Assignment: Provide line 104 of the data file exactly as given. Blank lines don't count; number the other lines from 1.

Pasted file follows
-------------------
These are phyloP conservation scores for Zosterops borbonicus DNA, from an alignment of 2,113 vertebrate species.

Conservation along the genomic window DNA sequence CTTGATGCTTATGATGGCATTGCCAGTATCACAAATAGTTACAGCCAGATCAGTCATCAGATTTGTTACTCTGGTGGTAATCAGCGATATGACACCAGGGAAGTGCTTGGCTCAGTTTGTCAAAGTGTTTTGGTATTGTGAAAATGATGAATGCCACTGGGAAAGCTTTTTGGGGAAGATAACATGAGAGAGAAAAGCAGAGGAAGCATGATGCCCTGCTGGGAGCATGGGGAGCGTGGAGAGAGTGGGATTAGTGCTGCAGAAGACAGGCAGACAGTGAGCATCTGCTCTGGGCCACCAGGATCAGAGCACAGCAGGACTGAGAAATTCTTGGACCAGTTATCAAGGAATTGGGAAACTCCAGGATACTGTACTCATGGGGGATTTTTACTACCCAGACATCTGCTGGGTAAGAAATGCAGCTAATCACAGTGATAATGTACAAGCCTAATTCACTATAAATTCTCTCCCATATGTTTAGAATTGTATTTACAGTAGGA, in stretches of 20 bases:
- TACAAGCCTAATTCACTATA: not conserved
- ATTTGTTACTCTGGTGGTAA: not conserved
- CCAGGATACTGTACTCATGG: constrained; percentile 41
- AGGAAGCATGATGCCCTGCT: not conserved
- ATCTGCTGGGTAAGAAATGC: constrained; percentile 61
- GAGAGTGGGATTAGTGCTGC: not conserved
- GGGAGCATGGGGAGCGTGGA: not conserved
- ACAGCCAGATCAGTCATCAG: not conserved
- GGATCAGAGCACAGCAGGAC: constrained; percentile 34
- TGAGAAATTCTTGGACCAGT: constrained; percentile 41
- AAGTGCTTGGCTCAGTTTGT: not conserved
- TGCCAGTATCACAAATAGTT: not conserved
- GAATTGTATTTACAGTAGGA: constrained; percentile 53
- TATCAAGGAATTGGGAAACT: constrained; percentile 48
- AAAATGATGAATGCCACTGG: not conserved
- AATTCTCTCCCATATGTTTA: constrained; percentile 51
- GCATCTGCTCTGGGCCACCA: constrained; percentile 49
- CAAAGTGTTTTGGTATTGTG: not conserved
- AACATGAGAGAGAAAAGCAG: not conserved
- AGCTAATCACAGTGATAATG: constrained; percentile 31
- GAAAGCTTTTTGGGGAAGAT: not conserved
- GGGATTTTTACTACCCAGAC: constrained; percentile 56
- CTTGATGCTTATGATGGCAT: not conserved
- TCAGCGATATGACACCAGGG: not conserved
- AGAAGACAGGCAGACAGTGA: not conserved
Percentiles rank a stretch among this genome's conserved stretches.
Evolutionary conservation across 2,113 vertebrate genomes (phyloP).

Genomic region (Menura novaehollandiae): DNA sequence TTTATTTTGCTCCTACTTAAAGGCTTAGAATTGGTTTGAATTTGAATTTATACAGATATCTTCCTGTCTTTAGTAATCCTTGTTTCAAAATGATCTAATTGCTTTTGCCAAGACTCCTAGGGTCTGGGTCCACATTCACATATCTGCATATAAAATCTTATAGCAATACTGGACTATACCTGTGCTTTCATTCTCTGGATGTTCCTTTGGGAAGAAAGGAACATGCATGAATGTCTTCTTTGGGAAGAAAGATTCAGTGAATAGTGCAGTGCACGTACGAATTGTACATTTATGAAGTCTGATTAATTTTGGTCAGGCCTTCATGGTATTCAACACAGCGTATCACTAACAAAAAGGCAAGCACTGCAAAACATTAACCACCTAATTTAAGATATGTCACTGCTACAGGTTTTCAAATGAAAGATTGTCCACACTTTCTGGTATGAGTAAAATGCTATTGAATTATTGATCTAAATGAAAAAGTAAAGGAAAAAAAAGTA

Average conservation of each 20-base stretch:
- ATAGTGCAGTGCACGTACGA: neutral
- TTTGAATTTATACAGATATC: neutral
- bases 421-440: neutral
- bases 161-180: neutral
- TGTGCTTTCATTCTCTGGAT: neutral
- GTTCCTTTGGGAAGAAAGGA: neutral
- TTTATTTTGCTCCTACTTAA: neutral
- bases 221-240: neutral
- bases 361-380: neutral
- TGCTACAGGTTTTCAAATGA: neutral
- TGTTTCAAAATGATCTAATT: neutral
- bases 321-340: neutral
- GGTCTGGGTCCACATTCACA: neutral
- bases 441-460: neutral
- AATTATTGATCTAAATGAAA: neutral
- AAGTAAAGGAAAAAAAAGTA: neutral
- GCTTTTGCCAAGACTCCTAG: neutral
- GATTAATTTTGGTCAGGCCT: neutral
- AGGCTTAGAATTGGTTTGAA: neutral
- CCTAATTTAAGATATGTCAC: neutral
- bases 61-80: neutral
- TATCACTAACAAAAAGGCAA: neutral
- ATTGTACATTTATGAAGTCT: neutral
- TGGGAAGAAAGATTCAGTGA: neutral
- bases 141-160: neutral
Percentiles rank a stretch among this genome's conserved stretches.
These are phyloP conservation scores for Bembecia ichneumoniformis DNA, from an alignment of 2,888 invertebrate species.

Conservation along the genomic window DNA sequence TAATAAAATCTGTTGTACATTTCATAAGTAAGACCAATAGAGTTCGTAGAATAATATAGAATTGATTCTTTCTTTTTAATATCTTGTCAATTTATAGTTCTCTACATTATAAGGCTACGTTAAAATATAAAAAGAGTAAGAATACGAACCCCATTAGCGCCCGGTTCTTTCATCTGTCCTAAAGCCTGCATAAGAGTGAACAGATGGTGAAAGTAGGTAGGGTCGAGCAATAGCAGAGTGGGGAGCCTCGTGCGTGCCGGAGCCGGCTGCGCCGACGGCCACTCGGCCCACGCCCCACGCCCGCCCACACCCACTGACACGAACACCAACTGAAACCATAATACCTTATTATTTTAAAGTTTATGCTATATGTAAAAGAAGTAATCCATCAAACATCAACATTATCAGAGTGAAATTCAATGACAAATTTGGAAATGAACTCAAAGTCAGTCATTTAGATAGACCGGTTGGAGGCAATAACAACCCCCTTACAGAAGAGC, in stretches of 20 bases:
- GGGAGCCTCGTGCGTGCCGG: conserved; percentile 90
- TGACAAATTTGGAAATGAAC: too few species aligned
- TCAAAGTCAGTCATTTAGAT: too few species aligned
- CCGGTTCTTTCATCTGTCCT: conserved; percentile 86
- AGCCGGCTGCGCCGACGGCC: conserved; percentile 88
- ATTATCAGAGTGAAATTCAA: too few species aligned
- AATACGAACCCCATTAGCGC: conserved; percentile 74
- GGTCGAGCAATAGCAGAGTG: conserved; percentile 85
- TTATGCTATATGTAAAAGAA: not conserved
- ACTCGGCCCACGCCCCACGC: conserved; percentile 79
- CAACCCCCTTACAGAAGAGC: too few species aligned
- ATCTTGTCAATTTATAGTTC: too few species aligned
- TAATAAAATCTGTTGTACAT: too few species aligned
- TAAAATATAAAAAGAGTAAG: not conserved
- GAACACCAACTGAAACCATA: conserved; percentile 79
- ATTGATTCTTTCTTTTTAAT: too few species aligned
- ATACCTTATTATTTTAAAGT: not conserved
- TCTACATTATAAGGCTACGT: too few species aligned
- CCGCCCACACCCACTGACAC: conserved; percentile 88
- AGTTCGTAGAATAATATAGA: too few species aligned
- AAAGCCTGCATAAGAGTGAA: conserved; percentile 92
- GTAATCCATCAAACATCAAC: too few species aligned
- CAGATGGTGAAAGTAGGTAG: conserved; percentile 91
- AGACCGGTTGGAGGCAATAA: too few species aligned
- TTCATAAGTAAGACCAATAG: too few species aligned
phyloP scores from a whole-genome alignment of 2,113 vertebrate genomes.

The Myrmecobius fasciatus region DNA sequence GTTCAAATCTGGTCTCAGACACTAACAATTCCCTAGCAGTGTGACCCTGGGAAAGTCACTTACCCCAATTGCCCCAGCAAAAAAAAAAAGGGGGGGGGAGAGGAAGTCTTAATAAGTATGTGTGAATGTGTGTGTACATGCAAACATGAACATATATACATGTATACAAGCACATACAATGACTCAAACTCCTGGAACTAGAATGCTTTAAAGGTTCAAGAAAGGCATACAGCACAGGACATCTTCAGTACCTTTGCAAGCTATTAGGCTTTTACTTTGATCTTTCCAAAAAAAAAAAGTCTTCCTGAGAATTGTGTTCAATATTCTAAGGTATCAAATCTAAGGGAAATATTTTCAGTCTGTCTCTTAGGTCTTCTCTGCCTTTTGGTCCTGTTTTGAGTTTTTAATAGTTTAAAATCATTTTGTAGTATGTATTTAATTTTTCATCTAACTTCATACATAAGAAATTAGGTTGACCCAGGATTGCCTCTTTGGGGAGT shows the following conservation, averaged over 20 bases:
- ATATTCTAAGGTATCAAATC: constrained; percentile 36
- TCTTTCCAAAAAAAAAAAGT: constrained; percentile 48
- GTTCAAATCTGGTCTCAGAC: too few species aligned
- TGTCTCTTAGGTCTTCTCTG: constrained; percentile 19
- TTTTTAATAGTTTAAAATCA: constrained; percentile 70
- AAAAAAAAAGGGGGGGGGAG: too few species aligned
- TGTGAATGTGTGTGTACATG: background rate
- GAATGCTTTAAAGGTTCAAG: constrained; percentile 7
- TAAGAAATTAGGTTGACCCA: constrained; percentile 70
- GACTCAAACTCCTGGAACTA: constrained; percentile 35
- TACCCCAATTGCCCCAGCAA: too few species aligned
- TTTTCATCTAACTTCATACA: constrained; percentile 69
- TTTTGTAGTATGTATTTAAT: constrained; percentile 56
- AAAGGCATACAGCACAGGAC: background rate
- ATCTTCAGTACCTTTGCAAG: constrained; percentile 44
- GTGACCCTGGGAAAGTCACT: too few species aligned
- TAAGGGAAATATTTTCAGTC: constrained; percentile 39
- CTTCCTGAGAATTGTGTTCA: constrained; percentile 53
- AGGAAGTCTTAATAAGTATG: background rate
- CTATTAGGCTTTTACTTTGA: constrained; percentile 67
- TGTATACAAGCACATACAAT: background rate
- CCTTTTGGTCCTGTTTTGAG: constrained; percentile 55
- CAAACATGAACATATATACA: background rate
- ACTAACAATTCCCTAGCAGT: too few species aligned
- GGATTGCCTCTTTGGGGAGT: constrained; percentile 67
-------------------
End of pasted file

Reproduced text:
- CTTCCTGAGAATTGTGTTCA: constrained; percentile 53